Dissertation/Thesis Abstract

To what degree does money matter for student success? A quantitative examination of the relationships between institutional expenditures and student success outcomes
by El Fattal, David, Ed.D., California State University, Fullerton, 2014, 262; 3581492
Abstract (Summary)

California community colleges are under pressure to increase core student attainment outcomes such as graduation rates, transfer rates, and certificate completion rates. This study examined whether, or how, the allocation of institutional expenditures for instructional, student support, administrative, and total educational and general activities influenced the student success outcomes and indicators of student progress and attainment rate (SPAR), percentage of students who earned at least 30 units (thirty-unit completion), and persistence rate (persistence) at California's community college districts.

This quantitative, explanatory, non-experimental study employed Astin's I-E-O model (Astin, 1977, 1993) as a conceptual framework, and examined through bivariate analyses, the relationships between (a) two input variables of socioeconomic status (SES) and district type (multi-college or single college); (b) eight mediating variables of various institutional expenditure categories and ratio metrics; and (c) three student success related outcome variables of SPAR, thirty-unit completion, and persistence. By understanding these relationships more completely, policymakers, practitioners, and researchers may be better able to develop strategies to improve student success outcomes within available financial resources, whether funding levels are decreasing, static, or growing.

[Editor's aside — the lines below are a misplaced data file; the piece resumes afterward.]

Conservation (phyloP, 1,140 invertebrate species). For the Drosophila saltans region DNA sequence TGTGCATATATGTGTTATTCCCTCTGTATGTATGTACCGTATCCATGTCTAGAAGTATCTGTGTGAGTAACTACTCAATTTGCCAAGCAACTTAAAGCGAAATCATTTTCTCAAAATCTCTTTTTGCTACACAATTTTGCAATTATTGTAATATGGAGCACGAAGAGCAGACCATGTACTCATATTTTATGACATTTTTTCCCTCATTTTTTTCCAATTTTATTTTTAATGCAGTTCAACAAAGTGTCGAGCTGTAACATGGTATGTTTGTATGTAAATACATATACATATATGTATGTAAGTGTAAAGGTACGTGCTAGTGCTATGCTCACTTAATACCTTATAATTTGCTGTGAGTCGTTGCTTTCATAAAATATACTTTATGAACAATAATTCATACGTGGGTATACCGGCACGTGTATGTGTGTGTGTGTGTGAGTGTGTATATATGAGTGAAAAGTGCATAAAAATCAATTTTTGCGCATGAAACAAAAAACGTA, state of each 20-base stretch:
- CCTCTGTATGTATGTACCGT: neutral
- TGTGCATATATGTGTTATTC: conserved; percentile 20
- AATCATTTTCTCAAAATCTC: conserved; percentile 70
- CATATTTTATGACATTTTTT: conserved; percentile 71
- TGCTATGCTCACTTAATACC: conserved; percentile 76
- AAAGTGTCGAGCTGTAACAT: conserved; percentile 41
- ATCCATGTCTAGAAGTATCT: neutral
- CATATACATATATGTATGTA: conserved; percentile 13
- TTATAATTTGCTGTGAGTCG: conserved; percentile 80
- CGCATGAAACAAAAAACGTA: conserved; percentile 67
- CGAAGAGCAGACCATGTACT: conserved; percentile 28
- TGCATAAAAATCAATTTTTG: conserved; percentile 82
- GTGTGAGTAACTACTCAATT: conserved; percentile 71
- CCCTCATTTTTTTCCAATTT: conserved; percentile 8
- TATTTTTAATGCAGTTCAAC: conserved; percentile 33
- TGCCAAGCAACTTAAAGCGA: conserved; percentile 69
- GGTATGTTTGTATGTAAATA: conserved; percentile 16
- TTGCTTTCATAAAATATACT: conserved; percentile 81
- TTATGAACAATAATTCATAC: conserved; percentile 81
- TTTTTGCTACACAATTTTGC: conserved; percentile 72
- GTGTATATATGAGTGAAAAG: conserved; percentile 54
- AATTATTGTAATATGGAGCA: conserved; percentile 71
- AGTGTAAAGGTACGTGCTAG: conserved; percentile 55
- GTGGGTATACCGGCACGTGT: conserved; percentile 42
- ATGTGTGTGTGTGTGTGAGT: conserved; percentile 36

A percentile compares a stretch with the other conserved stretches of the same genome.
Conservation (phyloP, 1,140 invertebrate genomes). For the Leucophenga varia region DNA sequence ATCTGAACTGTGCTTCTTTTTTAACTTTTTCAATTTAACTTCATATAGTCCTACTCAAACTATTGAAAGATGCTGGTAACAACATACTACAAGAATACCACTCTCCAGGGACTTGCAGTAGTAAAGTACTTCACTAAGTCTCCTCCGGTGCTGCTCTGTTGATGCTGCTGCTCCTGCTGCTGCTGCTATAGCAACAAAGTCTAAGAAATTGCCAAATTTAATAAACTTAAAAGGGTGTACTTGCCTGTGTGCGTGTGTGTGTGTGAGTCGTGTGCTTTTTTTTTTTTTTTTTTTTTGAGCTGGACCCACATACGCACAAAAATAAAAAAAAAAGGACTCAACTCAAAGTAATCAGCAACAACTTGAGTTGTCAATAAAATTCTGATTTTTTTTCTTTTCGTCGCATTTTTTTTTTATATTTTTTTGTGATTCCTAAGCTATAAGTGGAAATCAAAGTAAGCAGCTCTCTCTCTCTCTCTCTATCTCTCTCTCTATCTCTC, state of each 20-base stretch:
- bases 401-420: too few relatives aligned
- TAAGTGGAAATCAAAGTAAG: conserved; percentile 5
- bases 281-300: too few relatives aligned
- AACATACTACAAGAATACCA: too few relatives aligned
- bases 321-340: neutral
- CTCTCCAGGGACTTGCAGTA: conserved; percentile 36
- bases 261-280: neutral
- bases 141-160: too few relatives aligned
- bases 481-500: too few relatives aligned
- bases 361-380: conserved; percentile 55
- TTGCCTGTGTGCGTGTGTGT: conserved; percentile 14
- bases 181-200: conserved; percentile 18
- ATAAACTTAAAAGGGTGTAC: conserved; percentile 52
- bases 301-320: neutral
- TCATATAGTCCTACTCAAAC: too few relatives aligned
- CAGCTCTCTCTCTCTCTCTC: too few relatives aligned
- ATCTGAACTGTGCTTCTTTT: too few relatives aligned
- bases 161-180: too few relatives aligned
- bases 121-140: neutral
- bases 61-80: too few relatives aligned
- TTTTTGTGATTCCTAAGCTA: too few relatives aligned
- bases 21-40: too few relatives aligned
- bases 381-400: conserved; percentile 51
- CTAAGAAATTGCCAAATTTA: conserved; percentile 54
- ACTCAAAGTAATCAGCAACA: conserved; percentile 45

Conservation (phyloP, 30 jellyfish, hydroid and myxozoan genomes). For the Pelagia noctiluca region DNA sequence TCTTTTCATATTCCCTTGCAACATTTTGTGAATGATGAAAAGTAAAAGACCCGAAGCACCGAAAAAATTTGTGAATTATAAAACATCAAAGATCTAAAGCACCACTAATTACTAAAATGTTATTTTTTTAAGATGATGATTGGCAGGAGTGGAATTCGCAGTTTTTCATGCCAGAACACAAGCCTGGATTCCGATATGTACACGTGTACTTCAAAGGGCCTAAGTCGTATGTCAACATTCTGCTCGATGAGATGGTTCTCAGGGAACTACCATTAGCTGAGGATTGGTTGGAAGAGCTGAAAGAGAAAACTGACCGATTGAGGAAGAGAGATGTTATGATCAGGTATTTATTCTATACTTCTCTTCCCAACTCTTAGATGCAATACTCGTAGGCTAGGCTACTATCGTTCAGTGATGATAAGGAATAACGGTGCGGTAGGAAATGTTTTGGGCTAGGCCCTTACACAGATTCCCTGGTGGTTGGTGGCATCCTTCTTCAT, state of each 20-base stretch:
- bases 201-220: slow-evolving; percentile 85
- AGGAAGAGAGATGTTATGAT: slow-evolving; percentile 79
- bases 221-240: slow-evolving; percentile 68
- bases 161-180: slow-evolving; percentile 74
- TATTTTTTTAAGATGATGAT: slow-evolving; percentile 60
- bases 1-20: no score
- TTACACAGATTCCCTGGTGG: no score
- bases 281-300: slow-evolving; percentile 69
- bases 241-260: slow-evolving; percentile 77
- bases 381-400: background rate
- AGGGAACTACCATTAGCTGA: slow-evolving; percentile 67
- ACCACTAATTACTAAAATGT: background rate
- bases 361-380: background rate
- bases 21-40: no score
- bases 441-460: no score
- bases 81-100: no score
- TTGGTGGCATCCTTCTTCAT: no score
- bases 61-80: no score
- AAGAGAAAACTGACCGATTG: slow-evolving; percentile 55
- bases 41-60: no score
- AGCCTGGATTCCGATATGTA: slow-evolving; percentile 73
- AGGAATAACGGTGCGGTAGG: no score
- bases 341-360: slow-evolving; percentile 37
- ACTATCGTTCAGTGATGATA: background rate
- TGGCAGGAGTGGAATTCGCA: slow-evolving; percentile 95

The key findings revolved around SES being the dominant influencing factor in the attainment of each student success outcome of interest. Further, the relative level of SES seemed to drive the volume, cost, and distribution of programs and services from a district's finite budget, as low SES districts spent comparatively more than high SES districts on administrative functions and student support activities, and spent comparatively less on direct classroom instruction. Meanwhile, high SES districts did the inverse and spent comparatively less than low SES districts on administrative functions and student support activities and spent comparatively more on direct classroom instruction. Finally, institutional resource allocations of major topline expenditure measures for administrative, student support, and instructional were significantly different for low SES and high SES districts. Yet, because of the significant impact of SES on the outcomes, the differences did not make clear whether, or to what degree, the expenditure allocations for administrative, student support, and instructional activities directly influenced SPAR, thirty-unit completion, or persistence.

Indexing (document details)
Advisor: Pacheco, Robert
School: California State University, Fullerton
School Location: United States -- California
Source: DAI-A 75/12(E), Dissertation Abstracts International
Subjects: Community college education, Educational leadership, Higher education
Keywords: California Community College, Community College, Educational Finance, Higher Education, Socioeconomic Status, Student Success
Publication Number: 3581492
ISBN: 9781321249675
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